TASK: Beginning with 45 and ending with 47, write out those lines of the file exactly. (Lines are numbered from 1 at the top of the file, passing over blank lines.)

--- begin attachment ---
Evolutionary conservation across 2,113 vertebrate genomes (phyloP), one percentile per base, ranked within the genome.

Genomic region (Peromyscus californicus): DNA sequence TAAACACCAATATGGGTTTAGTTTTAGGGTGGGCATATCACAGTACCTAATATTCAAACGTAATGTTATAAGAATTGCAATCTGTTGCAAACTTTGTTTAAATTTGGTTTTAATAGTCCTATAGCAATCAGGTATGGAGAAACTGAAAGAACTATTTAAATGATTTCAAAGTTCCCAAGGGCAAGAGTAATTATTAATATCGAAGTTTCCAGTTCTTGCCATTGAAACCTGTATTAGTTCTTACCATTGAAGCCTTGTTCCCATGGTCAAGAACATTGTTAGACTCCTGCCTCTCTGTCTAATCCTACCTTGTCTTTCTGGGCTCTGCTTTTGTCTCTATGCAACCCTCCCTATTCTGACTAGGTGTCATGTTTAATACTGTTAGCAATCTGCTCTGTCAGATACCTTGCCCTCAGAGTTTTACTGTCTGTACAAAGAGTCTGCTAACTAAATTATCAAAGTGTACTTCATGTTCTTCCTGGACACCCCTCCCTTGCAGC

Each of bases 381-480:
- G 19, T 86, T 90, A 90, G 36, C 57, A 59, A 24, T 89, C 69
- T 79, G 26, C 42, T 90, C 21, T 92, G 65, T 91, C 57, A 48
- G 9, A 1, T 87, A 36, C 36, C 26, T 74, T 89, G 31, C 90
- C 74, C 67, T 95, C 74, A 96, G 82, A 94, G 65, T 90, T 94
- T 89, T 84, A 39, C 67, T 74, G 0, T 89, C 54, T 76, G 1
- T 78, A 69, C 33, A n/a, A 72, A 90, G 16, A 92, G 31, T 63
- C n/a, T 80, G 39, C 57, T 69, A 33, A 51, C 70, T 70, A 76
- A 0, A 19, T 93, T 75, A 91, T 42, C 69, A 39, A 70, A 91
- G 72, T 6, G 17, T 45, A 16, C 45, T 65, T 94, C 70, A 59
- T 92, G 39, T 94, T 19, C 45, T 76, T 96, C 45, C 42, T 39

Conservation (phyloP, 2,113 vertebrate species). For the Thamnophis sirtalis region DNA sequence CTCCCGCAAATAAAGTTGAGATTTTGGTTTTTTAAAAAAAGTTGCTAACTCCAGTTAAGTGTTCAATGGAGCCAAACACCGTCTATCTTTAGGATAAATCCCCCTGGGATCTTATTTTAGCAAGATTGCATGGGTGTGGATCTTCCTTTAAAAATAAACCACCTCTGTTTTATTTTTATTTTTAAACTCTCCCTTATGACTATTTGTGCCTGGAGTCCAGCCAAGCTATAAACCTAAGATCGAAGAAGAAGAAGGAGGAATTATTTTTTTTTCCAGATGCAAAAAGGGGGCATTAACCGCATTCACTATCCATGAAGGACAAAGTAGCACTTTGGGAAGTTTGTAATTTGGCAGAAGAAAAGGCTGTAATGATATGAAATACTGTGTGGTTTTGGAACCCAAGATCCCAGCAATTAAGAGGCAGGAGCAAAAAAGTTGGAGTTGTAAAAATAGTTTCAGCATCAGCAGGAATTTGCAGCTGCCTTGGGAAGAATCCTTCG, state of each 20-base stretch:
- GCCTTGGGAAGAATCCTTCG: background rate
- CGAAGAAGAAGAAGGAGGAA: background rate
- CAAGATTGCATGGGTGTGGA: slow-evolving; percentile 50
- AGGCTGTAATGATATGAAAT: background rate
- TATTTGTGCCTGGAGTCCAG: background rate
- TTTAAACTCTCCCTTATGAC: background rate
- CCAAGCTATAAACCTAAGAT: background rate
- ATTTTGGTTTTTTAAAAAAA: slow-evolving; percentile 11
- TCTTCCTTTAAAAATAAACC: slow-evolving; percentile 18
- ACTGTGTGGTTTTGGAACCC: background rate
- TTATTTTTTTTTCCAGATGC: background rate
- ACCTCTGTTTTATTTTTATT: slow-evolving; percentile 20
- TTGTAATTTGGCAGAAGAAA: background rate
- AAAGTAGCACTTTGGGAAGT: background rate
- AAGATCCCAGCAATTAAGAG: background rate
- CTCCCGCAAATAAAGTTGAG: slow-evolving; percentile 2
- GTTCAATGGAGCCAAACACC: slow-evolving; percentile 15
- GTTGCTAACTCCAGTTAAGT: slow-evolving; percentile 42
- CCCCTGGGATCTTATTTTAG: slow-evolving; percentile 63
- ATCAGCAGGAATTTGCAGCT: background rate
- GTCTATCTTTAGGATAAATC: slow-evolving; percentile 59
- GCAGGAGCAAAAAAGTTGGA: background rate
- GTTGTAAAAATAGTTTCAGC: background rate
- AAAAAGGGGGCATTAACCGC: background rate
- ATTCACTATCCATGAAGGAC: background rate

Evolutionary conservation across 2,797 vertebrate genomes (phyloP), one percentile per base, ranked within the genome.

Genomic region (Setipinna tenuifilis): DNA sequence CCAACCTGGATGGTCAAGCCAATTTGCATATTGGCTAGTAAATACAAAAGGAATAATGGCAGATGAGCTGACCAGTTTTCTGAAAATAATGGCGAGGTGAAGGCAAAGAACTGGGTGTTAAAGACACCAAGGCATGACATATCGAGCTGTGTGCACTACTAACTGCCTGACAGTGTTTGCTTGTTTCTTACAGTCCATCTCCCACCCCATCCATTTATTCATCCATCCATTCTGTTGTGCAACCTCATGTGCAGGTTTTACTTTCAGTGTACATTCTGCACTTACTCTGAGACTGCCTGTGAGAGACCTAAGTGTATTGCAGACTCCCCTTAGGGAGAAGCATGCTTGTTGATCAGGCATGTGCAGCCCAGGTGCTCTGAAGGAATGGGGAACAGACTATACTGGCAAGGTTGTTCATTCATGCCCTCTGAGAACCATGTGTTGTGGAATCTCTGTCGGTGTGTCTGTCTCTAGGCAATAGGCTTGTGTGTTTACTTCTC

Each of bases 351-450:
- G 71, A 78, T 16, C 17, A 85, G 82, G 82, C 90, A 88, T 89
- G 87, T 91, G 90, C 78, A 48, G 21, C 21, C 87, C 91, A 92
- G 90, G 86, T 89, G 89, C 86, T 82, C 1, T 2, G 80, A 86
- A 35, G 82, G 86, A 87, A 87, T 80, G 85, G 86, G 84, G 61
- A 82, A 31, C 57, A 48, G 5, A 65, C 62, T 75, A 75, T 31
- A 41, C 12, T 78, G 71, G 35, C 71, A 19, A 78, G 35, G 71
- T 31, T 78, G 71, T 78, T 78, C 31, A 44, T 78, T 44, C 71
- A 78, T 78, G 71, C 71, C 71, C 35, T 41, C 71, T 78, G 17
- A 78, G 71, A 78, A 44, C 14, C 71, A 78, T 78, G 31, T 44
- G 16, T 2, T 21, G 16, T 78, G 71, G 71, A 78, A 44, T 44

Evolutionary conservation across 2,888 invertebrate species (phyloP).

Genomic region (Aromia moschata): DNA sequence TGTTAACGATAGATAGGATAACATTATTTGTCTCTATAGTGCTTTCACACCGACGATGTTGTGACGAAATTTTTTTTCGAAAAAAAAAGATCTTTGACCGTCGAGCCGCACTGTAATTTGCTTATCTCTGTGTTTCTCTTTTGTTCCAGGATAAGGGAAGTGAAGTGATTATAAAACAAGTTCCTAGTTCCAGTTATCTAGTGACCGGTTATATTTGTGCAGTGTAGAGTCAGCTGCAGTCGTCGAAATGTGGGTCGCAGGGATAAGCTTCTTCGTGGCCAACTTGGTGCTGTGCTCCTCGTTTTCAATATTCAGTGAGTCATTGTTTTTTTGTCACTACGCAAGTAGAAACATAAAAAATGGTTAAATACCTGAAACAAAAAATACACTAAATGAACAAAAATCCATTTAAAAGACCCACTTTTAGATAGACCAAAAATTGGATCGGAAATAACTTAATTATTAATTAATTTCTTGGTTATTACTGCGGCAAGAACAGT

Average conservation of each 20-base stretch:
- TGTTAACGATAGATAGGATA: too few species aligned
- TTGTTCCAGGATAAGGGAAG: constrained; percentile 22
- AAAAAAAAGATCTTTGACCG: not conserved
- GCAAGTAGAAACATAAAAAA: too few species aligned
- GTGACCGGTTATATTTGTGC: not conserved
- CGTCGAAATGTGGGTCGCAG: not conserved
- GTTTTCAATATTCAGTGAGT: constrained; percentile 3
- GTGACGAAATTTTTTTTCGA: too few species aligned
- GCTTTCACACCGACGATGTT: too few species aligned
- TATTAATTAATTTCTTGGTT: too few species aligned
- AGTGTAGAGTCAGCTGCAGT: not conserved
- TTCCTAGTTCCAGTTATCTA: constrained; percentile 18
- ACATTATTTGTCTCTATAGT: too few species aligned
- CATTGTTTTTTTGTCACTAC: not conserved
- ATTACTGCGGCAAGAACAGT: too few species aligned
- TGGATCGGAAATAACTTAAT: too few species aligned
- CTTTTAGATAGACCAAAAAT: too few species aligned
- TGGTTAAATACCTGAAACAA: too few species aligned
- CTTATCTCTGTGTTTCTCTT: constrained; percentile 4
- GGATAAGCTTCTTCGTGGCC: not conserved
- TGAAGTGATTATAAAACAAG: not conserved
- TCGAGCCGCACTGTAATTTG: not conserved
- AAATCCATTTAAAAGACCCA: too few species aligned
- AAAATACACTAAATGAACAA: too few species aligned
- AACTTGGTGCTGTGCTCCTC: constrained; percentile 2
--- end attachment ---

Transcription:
- G 90, G 86, T 89, G 89, C 86, T 82, C 1, T 2, G 80, A 86
- A 35, G 82, G 86, A 87, A 87, T 80, G 85, G 86, G 84, G 61
- A 82, A 31, C 57, A 48, G 5, A 65, C 62, T 75, A 75, T 31